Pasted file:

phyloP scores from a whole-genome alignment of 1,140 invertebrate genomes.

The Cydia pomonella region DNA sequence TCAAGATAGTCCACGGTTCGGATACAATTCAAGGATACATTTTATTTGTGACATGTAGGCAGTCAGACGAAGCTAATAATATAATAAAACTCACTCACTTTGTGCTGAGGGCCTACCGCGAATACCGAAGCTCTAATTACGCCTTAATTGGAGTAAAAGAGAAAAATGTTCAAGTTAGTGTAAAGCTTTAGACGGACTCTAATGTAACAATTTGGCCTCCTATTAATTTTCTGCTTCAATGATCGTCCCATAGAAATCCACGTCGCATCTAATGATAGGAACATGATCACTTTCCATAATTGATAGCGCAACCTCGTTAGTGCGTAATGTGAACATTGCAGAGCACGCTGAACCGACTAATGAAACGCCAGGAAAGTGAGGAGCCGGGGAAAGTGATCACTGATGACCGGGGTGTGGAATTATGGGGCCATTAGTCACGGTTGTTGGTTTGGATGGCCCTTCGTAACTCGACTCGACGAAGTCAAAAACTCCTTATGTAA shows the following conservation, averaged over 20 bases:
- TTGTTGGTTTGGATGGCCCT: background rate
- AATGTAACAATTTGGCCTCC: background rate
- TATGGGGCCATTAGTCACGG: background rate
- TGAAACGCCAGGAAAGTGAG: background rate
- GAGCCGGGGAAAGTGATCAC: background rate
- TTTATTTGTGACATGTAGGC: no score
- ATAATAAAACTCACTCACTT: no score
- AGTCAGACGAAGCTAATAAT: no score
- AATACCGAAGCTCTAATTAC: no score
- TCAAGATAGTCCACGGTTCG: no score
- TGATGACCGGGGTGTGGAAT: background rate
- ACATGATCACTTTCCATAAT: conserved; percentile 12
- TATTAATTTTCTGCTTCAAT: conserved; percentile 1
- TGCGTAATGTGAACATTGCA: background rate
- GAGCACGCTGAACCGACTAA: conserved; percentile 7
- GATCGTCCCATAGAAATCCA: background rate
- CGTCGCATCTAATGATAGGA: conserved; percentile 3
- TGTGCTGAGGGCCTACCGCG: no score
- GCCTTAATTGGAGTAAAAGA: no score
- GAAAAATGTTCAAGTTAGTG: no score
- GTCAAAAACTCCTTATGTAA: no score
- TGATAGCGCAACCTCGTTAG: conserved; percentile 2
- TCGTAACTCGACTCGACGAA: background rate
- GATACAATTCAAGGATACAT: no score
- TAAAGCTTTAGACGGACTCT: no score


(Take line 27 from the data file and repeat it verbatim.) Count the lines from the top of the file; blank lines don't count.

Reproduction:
- TAAAGCTTTAGACGGACTCT: no score